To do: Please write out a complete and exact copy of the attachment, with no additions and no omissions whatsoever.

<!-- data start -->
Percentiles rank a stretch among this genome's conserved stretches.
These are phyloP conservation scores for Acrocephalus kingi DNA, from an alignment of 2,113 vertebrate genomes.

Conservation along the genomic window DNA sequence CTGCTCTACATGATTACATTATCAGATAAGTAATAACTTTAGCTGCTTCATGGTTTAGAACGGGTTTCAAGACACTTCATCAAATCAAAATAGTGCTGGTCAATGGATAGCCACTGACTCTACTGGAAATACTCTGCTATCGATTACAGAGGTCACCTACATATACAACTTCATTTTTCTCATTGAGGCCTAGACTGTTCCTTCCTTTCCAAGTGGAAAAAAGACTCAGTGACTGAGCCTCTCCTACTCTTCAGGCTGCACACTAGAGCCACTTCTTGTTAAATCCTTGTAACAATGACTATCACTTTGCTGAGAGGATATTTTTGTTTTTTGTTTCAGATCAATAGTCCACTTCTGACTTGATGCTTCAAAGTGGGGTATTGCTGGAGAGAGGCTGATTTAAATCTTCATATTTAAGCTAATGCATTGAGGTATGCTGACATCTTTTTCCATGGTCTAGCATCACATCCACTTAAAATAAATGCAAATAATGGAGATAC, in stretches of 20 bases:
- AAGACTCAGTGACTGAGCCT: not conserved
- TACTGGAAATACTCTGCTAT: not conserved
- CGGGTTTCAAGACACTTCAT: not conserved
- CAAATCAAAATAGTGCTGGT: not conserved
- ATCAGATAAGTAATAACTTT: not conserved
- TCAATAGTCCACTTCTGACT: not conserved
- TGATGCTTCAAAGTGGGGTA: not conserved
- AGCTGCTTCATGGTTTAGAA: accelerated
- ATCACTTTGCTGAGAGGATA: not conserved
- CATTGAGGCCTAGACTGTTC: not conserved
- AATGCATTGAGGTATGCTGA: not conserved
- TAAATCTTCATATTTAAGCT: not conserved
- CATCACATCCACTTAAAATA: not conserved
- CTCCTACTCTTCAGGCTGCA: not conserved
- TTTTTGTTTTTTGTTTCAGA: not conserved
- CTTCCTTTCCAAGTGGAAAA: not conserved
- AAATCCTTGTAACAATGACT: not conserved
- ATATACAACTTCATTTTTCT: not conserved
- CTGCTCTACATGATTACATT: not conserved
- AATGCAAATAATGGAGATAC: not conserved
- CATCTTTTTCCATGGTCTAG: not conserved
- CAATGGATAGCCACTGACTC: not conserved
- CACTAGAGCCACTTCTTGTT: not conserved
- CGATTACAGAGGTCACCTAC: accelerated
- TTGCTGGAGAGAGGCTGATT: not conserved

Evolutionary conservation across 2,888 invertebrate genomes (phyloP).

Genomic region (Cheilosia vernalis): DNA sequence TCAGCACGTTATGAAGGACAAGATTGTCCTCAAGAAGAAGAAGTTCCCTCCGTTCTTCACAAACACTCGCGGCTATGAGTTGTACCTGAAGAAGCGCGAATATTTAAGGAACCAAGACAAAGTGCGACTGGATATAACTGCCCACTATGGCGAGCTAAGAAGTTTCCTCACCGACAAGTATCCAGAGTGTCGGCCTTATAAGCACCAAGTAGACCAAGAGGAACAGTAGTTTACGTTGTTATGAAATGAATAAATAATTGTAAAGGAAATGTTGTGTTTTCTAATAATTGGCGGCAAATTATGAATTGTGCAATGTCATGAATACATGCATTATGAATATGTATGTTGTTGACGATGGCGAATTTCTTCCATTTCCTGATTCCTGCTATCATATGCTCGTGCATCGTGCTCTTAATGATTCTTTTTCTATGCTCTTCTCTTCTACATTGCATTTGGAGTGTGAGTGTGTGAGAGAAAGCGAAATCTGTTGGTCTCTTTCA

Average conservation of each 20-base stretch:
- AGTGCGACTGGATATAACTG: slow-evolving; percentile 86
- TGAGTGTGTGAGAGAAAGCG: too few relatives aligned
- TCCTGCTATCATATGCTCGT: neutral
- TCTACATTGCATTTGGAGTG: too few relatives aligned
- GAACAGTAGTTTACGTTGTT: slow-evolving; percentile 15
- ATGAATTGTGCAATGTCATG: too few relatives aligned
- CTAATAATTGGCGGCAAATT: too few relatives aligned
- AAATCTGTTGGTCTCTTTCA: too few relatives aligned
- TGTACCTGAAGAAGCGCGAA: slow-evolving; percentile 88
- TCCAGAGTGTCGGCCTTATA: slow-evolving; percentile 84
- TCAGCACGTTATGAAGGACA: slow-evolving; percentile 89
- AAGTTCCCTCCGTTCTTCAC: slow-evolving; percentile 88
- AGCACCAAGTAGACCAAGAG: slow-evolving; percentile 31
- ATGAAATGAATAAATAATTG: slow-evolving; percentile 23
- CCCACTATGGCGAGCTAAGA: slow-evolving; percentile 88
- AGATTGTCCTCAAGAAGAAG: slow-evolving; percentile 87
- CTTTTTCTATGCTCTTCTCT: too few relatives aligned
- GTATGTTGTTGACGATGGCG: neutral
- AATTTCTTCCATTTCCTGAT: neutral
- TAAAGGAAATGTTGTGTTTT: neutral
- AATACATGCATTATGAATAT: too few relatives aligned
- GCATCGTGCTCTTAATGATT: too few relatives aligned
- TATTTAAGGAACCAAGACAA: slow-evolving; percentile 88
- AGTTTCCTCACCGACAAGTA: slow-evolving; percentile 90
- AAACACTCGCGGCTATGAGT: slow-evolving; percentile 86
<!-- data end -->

Percentiles rank a stretch among this genome's conserved stretches.
These are phyloP conservation scores for Acrocephalus kingi DNA, from an alignment of 2,113 vertebrate genomes.

Conservation along the genomic window DNA sequence CTGCTCTACATGATTACATTATCAGATAAGTAATAACTTTAGCTGCTTCATGGTTTAGAACGGGTTTCAAGACACTTCATCAAATCAAAATAGTGCTGGTCAATGGATAGCCACTGACTCTACTGGAAATACTCTGCTATCGATTACAGAGGTCACCTACATATACAACTTCATTTTTCTCATTGAGGCCTAGACTGTTCCTTCCTTTCCAAGTGGAAAAAAGACTCAGTGACTGAGCCTCTCCTACTCTTCAGGCTGCACACTAGAGCCACTTCTTGTTAAATCCTTGTAACAATGACTATCACTTTGCTGAGAGGATATTTTTGTTTTTTGTTTCAGATCAATAGTCCACTTCTGACTTGATGCTTCAAAGTGGGGTATTGCTGGAGAGAGGCTGATTTAAATCTTCATATTTAAGCTAATGCATTGAGGTATGCTGACATCTTTTTCCATGGTCTAGCATCACATCCACTTAAAATAAATGCAAATAATGGAGATAC, in stretches of 20 bases:
- AAGACTCAGTGACTGAGCCT: not conserved
- TACTGGAAATACTCTGCTAT: not conserved
- CGGGTTTCAAGACACTTCAT: not conserved
- CAAATCAAAATAGTGCTGGT: not conserved
- ATCAGATAAGTAATAACTTT: not conserved
- TCAATAGTCCACTTCTGACT: not conserved
- TGATGCTTCAAAGTGGGGTA: not conserved
- AGCTGCTTCATGGTTTAGAA: accelerated
- ATCACTTTGCTGAGAGGATA: not conserved
- CATTGAGGCCTAGACTGTTC: not conserved
- AATGCATTGAGGTATGCTGA: not conserved
- TAAATCTTCATATTTAAGCT: not conserved
- CATCACATCCACTTAAAATA: not conserved
- CTCCTACTCTTCAGGCTGCA: not conserved
- TTTTTGTTTTTTGTTTCAGA: not conserved
- CTTCCTTTCCAAGTGGAAAA: not conserved
- AAATCCTTGTAACAATGACT: not conserved
- ATATACAACTTCATTTTTCT: not conserved
- CTGCTCTACATGATTACATT: not conserved
- AATGCAAATAATGGAGATAC: not conserved
- CATCTTTTTCCATGGTCTAG: not conserved
- CAATGGATAGCCACTGACTC: not conserved
- CACTAGAGCCACTTCTTGTT: not conserved
- CGATTACAGAGGTCACCTAC: accelerated
- TTGCTGGAGAGAGGCTGATT: not conserved

Evolutionary conservation across 2,888 invertebrate genomes (phyloP).

Genomic region (Cheilosia vernalis): DNA sequence TCAGCACGTTATGAAGGACAAGATTGTCCTCAAGAAGAAGAAGTTCCCTCCGTTCTTCACAAACACTCGCGGCTATGAGTTGTACCTGAAGAAGCGCGAATATTTAAGGAACCAAGACAAAGTGCGACTGGATATAACTGCCCACTATGGCGAGCTAAGAAGTTTCCTCACCGACAAGTATCCAGAGTGTCGGCCTTATAAGCACCAAGTAGACCAAGAGGAACAGTAGTTTACGTTGTTATGAAATGAATAAATAATTGTAAAGGAAATGTTGTGTTTTCTAATAATTGGCGGCAAATTATGAATTGTGCAATGTCATGAATACATGCATTATGAATATGTATGTTGTTGACGATGGCGAATTTCTTCCATTTCCTGATTCCTGCTATCATATGCTCGTGCATCGTGCTCTTAATGATTCTTTTTCTATGCTCTTCTCTTCTACATTGCATTTGGAGTGTGAGTGTGTGAGAGAAAGCGAAATCTGTTGGTCTCTTTCA

Average conservation of each 20-base stretch:
- AGTGCGACTGGATATAACTG: slow-evolving; percentile 86
- TGAGTGTGTGAGAGAAAGCG: too few relatives aligned
- TCCTGCTATCATATGCTCGT: neutral
- TCTACATTGCATTTGGAGTG: too few relatives aligned
- GAACAGTAGTTTACGTTGTT: slow-evolving; percentile 15
- ATGAATTGTGCAATGTCATG: too few relatives aligned
- CTAATAATTGGCGGCAAATT: too few relatives aligned
- AAATCTGTTGGTCTCTTTCA: too few relatives aligned
- TGTACCTGAAGAAGCGCGAA: slow-evolving; percentile 88
- TCCAGAGTGTCGGCCTTATA: slow-evolving; percentile 84
- TCAGCACGTTATGAAGGACA: slow-evolving; percentile 89
- AAGTTCCCTCCGTTCTTCAC: slow-evolving; percentile 88
- AGCACCAAGTAGACCAAGAG: slow-evolving; percentile 31
- ATGAAATGAATAAATAATTG: slow-evolving; percentile 23
- CCCACTATGGCGAGCTAAGA: slow-evolving; percentile 88
- AGATTGTCCTCAAGAAGAAG: slow-evolving; percentile 87
- CTTTTTCTATGCTCTTCTCT: too few relatives aligned
- GTATGTTGTTGACGATGGCG: neutral
- AATTTCTTCCATTTCCTGAT: neutral
- TAAAGGAAATGTTGTGTTTT: neutral
- AATACATGCATTATGAATAT: too few relatives aligned
- GCATCGTGCTCTTAATGATT: too few relatives aligned
- TATTTAAGGAACCAAGACAA: slow-evolving; percentile 88
- AGTTTCCTCACCGACAAGTA: slow-evolving; percentile 90
- AAACACTCGCGGCTATGAGT: slow-evolving; percentile 86